Around the world in 730 days: On tour with Swedish House Mafia

253 gigs. 23 countries. 2 years.

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The Independent Culture


If you’re into house music, you can’t help but be jealous of the task set for director Christian Larson, who followed Swedish House Mafia around the world to make a documentary about the group. If you’re not particularly a fan of house music, like myself, there’s a good chance you’ll come away from the film starting to see the appeal.

The Swedish director was originally inspired by the personalities of the three members in the group, and sees the documentary as a story of their friendship.

“I saw something in them.” said Larson. “They have some dedication and were kind of the underdogs in the beginning. Nobody knew what they were doing and I think their drive to break through and make it was really inspiring. The opportunity came to go along for the ride, and it’s the kind of opportunity you jump on!”

Although the group have made it as some of the most renowned house DJs in the world, their native Sweden have taken longer to get on board.

“When you get to Scandinavia people don’t really care! I think they’re starting to care now. They’ve seen they’re having celebrity suites...but it’s important to know that they were really struggling in Sweden before, so they were trying to break into other countries where the theme was bigger. I think they feel really happy to show Sweden - look at us we did it.”

Members Axwell, Steve Angello and Sebastian Ingrosso decide to concentrate on individual projects by the end of the documentary, and the film also picks up on some of the building tension in camp. Although this wasn't expected from the start, cracks started to show among the group.

“I think that was good for the film and you know, for me! It was a natural step for them, being together so much and best friends. So I think I could kind of see it coming a little bit - them being so pushed together and doing so much travelling around. I think they just really needed a break and it was easier for them to go back to their solo stuff that they had before.”

There’s undoubtedly a candid approach to showing their characters. Christian made it clear from the start that he wanted the documentary to come across as honest, only allowing them to see any footage when the first cut was ready.

“I had told them before that you need to trust me on this one and I think they really listened to me on that – they knew they had to do their thing and what they’re good at - and they gave me that mutual respect.”

The fans are a strong feature in the film, and their adoration of the group is apparent throughout. Christian commented about his interest in the fans, revealing their tendency to sometimes be over-enthusiastic.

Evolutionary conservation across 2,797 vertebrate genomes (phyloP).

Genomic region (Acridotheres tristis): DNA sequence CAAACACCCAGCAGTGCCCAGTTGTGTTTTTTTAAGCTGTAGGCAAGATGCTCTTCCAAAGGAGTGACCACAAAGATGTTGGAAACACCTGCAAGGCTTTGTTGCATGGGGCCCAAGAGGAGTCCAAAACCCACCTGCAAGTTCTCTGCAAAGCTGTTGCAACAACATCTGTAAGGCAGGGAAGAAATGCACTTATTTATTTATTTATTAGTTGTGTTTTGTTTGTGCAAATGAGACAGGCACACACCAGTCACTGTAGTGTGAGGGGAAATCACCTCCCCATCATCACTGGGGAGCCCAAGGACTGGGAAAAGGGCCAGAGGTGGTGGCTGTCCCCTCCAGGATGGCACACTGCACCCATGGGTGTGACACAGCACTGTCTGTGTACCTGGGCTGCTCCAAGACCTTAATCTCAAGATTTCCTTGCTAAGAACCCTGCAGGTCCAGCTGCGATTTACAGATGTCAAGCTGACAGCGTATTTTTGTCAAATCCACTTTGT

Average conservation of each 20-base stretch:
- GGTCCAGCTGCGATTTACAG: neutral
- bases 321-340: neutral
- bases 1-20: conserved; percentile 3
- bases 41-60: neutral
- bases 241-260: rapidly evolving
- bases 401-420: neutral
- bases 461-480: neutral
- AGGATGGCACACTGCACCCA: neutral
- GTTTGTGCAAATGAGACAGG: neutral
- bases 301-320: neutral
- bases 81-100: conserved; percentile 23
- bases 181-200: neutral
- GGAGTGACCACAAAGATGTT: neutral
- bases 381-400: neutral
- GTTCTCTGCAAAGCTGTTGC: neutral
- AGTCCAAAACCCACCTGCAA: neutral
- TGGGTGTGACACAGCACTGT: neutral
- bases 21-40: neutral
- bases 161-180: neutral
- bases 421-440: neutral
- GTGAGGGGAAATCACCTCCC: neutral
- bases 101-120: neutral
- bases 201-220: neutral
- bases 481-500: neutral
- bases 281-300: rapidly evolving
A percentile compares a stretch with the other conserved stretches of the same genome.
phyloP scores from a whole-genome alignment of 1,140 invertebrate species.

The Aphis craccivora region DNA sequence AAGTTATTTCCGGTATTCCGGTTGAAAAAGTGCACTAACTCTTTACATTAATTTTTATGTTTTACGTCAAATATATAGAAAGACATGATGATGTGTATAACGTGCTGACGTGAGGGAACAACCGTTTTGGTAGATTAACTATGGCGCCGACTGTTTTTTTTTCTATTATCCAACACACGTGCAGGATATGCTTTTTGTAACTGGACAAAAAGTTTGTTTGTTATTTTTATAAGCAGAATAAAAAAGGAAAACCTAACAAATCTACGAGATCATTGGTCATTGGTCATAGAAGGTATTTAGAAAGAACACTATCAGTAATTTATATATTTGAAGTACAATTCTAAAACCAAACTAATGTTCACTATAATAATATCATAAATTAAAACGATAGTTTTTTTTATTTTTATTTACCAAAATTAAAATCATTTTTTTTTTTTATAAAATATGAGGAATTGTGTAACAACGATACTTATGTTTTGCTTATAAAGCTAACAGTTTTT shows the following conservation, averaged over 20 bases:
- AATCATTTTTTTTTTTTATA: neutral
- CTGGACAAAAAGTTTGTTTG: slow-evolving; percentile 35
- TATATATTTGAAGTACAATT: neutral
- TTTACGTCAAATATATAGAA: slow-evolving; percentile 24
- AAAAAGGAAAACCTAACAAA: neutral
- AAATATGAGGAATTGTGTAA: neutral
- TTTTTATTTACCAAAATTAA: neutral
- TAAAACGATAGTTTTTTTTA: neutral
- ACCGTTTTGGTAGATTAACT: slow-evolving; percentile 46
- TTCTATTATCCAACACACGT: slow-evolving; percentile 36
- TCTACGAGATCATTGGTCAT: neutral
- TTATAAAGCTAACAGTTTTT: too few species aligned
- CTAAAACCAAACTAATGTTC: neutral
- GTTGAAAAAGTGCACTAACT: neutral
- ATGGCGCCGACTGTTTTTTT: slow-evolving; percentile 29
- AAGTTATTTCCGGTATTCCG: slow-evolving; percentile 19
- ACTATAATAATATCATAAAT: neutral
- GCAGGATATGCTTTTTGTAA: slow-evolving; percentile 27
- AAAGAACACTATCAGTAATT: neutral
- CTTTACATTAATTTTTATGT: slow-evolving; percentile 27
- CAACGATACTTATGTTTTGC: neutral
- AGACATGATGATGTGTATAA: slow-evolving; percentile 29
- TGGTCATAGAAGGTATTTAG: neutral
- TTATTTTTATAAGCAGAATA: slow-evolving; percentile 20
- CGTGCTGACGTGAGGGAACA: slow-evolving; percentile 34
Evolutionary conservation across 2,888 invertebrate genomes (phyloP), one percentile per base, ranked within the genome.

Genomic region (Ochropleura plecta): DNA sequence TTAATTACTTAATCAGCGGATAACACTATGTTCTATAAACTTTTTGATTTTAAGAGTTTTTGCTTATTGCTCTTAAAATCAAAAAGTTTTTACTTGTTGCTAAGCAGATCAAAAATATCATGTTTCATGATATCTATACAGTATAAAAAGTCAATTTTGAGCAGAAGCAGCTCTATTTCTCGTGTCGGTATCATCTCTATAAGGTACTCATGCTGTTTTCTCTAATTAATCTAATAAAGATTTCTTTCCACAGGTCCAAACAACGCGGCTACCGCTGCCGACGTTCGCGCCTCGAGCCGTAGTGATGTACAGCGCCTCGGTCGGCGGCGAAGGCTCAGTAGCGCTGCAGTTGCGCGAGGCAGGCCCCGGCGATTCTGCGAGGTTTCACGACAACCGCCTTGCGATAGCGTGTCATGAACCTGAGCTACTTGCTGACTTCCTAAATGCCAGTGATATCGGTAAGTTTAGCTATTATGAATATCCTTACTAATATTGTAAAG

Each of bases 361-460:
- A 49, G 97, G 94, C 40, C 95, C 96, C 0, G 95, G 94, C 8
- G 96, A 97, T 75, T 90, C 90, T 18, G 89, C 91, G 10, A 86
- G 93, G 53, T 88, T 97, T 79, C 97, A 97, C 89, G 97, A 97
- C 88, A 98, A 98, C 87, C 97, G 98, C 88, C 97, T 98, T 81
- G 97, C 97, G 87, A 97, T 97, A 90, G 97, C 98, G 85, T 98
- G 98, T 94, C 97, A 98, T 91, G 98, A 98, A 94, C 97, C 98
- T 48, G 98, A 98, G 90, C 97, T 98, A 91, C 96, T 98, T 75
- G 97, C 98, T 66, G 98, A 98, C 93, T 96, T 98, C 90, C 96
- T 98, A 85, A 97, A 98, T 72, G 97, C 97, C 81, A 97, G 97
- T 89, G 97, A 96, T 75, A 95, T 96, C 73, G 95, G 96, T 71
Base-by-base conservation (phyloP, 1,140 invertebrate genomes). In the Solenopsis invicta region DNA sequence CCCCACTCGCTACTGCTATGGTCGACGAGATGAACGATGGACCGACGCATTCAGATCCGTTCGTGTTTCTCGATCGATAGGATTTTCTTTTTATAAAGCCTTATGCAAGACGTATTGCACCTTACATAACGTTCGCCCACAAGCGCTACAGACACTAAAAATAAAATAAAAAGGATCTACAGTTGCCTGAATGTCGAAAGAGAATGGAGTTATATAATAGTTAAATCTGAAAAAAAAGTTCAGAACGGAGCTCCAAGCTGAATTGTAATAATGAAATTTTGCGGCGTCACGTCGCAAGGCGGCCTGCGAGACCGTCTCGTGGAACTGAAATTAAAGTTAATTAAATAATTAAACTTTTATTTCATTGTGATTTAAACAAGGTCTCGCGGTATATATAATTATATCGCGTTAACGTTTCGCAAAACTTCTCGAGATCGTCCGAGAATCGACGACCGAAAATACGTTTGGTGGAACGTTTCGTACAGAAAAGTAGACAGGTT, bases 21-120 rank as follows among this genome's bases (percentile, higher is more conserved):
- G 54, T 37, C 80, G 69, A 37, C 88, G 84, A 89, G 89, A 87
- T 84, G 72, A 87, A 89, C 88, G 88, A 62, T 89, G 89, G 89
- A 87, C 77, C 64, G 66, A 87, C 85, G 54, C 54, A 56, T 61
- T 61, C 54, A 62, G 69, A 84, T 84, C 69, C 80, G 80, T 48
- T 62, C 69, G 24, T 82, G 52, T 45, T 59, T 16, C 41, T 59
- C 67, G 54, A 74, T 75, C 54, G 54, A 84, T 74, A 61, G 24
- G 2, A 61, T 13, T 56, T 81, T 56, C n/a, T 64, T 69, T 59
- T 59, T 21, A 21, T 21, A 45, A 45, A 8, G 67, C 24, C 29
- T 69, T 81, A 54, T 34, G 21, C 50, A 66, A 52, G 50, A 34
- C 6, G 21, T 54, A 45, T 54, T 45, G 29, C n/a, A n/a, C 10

“There are a lot of girls that are fanatic about the boys. I want to make another documentary about that. It’s kind of interesting, the girls around the DJ booth, the glow in their eyes, dying for the whole thing and they’ll do whatever it takes to get to the guys...I think that’s another story.”

There have been various rumours circulating that Eric Prydz, another successful house DJ from Sweden, used to be in the group, and so his exclusion from the film has been a talking-point. Christian wanted to set this straight:

“[Eric]’s never been an official part of the group, so it wasn’t an official decision [to exclude him from the documentary]. He’s seen the film and he loves it. He never was a part of it but they are still great friends and they see each other a lot, I think that’s just a wrong fact.”

And if there he had the opportunity to do the same project with another band or artist?

“Jay Z. I would love to do that. A documentary takes time, which is great, but now I’m into other stuff...but we’ll see.”

Christian has also seen success with music videos, including Lady Gaga’s ‘Telephone’, which won best collaboration at the MTV awards. He holds that the secret to success with music videos is to make them stand out: “Whatever you can do to get people’s attention.”

The documentary (released on DVD today) certainly achieves this, as the atmospheric feel is likely to leave you with the urge to go out, or simply go and listen to the music you love.

Swedish House Mafia have made up a list of their top ten club destinations around the world for the Independent Online, click on the image to launch the guide